Middleham Falls captured my imagination (and my heart) the first time I ever visited Dominica. That very first hike, I walked all the way from Springfield on the Imperial Road, then traversed a steep secondary road above Cochrane village before even reaching the trail head. It took me five hours return in those days. It was exhausting but
exhilarating. You can read about my initial fascination and impressions right here. I have returned to gaze at this marvel of nature several times since March 1997, but I `ve only taken the trail from the Laudat side in the Roseau Valley twice. So when I proposed revisiting this waterfall to my longstanding hiking pod friends, they enthusiastically grabbed their gear and off we went! Liz and I were putting ourselves to a test of strength and endurance about our bouts of Chikungunya. We were curious (and I was a little anxious) to see how we would make out.
The morning skies were dark and drizzly when Nancy, Liz and I set off from Roseau. By the time we arrived at the trail head and got out of Nancy`s SUV, buckets full of rain were falling on our heads. Although Nancy suggested that we head north to the Cabrits in search of drier land, we stayed put and waited it out. We also held back because the Walsh family (Simon and Wendy and their son Andrew) pulled in to the parking lot at about that time, so there was no turning back!
We chatted and snacked for a few minutes at the sheltered interpretive facility, and after a few minutes, the sun came out! Andrew and his dad took off ahead of us (both are avid athletes and naturalists) while the ladies purposely lagged behind. We set off at a leisurely pace, and were slowed down at the start when Nancy and I decided to take off our footwear to cross the one and only shallow river on this route. I didn`t regret it though. I was happy to have relatively dry boots and socks for the duration of the journey. Liz sensibly wore all-terrain sandals and Wendy got a little `help“ from her family so that her feet remained dry!
We ascended some steep steps and then picked our way carefully around exposed tree roots extending from massive chatanier trees and their impressive buttresses. The moist rainforest environment did dampen the path considerably, and we watched out for slippery rocks and deep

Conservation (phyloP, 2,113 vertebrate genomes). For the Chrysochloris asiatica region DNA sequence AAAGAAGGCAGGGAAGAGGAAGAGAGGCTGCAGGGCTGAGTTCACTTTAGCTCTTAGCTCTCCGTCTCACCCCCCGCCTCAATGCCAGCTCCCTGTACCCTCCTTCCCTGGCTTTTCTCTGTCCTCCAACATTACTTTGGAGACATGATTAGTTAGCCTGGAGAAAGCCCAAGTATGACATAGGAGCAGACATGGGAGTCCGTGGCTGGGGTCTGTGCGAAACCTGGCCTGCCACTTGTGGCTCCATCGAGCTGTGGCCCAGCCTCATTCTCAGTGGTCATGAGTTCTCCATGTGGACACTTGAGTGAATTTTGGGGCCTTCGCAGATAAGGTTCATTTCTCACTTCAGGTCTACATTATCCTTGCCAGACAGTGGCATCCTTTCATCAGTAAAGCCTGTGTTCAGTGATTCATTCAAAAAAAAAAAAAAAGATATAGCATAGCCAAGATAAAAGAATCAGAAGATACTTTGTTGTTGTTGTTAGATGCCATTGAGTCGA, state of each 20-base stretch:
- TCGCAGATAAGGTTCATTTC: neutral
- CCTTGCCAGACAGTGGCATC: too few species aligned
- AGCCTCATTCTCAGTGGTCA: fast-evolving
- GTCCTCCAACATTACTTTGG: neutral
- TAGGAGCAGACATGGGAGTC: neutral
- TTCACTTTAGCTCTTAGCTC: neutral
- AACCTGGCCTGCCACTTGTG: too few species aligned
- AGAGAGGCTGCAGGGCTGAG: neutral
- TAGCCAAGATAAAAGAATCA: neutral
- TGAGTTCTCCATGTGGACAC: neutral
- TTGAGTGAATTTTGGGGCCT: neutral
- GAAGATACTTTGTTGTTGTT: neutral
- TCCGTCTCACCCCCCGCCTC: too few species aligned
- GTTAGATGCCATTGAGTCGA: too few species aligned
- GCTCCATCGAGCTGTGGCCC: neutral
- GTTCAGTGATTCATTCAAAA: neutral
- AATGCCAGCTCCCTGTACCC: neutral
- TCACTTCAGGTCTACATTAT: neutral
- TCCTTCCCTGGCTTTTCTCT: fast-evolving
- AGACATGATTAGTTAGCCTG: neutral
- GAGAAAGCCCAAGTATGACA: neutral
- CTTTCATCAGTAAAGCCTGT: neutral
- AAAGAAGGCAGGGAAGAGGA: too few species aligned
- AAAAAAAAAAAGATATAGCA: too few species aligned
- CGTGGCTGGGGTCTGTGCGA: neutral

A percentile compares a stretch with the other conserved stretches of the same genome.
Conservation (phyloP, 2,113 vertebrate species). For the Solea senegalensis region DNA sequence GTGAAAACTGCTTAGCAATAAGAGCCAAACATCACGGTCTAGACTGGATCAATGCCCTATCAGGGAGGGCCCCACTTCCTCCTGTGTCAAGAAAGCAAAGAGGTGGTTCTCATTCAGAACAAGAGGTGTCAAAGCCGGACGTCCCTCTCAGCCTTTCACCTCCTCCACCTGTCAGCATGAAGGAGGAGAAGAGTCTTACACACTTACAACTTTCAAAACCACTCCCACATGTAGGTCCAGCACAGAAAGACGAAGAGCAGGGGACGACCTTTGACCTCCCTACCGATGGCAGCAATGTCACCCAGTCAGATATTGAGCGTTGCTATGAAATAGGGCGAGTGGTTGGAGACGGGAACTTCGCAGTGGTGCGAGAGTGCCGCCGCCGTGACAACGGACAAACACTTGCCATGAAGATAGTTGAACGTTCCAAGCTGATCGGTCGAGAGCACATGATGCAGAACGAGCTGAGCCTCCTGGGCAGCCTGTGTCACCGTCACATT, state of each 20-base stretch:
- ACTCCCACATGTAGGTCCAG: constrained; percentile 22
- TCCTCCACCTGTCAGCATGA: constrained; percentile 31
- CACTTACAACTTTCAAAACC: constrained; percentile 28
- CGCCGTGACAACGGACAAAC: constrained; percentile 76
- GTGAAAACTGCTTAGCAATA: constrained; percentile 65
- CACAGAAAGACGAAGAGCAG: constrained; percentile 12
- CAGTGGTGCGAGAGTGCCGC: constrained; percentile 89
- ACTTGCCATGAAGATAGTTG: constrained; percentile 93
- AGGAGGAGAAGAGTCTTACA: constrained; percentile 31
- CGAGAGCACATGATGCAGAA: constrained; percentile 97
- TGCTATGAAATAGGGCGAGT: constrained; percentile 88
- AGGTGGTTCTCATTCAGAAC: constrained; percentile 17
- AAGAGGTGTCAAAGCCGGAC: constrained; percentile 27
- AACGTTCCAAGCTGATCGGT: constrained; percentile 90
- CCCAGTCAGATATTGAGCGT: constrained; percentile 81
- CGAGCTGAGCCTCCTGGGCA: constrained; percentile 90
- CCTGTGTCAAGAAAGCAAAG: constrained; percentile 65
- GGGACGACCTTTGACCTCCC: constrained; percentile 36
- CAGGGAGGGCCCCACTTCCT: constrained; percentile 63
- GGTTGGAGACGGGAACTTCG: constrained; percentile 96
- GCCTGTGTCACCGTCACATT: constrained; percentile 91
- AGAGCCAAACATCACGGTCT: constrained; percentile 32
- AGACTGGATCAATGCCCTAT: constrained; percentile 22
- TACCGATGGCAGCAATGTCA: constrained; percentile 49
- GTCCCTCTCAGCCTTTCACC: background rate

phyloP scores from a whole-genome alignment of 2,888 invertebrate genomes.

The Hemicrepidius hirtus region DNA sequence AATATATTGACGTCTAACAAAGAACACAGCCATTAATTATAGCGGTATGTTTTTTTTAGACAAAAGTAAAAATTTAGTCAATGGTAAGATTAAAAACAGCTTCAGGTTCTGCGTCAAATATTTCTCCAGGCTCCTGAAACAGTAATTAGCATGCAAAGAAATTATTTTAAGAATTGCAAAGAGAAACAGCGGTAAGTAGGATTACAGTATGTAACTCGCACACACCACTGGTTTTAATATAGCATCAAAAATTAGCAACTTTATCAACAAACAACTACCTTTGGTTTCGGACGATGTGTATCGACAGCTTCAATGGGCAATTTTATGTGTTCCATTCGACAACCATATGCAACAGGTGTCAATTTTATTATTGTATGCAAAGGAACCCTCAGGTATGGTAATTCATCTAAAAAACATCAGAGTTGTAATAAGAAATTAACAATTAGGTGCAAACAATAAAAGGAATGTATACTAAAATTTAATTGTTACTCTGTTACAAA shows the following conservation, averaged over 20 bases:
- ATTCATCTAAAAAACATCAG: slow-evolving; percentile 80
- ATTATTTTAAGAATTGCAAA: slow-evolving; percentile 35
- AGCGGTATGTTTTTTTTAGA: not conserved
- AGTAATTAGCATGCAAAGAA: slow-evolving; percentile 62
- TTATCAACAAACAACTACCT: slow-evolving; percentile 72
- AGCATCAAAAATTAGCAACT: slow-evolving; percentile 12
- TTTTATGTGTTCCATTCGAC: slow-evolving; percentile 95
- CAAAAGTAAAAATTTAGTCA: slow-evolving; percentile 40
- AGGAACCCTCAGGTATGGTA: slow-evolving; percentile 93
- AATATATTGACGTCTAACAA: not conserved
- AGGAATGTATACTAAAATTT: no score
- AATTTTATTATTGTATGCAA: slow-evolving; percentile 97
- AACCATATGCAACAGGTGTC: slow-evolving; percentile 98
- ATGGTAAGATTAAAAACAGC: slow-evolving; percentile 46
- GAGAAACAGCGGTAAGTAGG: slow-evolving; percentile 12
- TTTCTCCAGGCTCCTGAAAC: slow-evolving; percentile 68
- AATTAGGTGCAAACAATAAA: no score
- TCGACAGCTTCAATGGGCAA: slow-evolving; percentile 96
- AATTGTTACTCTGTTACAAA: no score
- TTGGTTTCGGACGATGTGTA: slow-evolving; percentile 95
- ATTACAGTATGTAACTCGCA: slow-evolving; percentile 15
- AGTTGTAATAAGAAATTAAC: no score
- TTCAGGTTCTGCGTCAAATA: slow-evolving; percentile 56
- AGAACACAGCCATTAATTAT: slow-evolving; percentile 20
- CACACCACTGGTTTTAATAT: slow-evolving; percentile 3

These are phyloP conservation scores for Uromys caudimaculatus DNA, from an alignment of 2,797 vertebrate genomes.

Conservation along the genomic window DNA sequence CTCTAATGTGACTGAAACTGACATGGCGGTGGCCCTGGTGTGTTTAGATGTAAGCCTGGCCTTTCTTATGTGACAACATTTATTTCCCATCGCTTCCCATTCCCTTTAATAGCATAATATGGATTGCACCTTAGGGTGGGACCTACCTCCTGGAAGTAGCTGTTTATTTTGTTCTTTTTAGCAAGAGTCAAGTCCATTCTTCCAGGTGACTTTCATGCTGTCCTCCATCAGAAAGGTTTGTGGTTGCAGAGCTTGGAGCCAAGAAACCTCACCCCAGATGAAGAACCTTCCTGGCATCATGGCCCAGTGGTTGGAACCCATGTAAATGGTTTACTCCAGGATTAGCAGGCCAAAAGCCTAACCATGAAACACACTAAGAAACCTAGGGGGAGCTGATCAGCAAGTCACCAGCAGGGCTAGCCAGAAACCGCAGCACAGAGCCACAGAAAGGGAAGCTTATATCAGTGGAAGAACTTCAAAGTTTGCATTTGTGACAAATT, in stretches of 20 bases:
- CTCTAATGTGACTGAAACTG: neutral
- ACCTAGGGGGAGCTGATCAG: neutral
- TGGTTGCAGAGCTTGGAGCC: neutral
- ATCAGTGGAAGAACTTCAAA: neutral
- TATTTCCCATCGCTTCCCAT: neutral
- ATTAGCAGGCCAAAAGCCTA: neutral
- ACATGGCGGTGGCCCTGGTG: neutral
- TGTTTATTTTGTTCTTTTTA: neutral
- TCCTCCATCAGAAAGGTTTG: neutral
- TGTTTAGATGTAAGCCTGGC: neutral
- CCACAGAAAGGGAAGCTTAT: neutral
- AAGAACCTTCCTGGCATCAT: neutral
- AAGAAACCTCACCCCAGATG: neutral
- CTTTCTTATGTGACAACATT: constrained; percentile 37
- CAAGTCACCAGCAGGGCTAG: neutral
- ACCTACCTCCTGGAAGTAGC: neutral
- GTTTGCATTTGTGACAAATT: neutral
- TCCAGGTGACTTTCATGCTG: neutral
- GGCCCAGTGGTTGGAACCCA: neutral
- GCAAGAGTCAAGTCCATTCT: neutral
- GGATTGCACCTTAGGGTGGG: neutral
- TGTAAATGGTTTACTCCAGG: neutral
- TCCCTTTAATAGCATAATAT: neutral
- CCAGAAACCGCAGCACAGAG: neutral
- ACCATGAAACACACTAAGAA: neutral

mud puddles. Sometimes we engaged in conversation and other times we contented ourselves with listening to the sounds of the rainforest. We admired abundant epiphytes and bromeliads on the tall ancient gommier trees when we often stopped to refresh from our water bottles. The tuneful call of mountain whistlers hiding in the treetops accompanied our pleasant foray.
After about an hour, we reached a sign which clearly pointed the way to Middleham Falls. Without delay, we carefully quickened our pace on the steep and rocky descent, and after about 15 minutes, the distinct roar of the gigantic cascade could be heard in the distance. We did pass by a couple of pretty mini-falls en route, but they were only teasers leading up to the real thing!
And then we saw Simon and Andrew,
comfortably propped on a huge rock facing the falls. They were soaked by the significant spray showering the area from the powerful force of water flowing down the precipice. At 270 feet, (82 meters), Middleham Falls is one of Dominica`s tallest chutes, and it deserves special respect during the rainy season. If we had been there in the dry season, we might have been able to descend the rocky slope and have a cool `bath`in the cavernous pool below. However, we all agreed that the excessive strength of the waterfall was only to be admired from a distance on this day. Besides, we were already soaking wet! I was glad that I had experienced the chill of this “cold“ water setting before. You can read about it here.
Snacks were hauled out and“ inhaled“, as we all had worked up appetites from our mountain-rainforest adventure. We settled ourselves on various rocks or leaned against substantial trees as we took in this natural beauty and her forceful voice. After about half an hour, Simon and Andrew set off, with Wendy close behind as they were going to finish their day with some fun at Mero Beach. Liz, Nancy and I paced ourselves carefully and kept to quiet conversation or solitary meditation on the return.
By the time we reached the shallow river, Nancy and I unhesitatingly walked right through it! It was the perfect method for removing mud and dirt that had accumulated on the footwear over the two plus hour trek.
At the Interpretation Centre, we changed into dry clothes in the convenient washrooms, nibbled on some chocolate, and then set off in Nancy`s vehicle for a light lunch and a soak in a hot pool at Papillote Wilderness Retreat a few minutes`drive away.
When we arrived, we were fortunate to catch up with proprietor and friend Anne Jno Baptiste. After our quick meal (I had delicious vegetarian callaloo soup!), Anne took us on a little tour of the upper garden and then we settled into a lovely secluded and sheltered hot mineral pool. We allowed the healing waters to soothe our sore muscles and we further unwound with light-hearted chatter.
At the end of this sensational afternoon, Liz and I agreed that despite some soreness possibly due to the lingering effects of Chikungunya, we were ready to take on another moderate hike soon. Our long-range goal is still set to tackle more of the Waitukubuli National Trail. Without a doubt, we`ll get there, and Nancy and Wendy will come along for the fun too!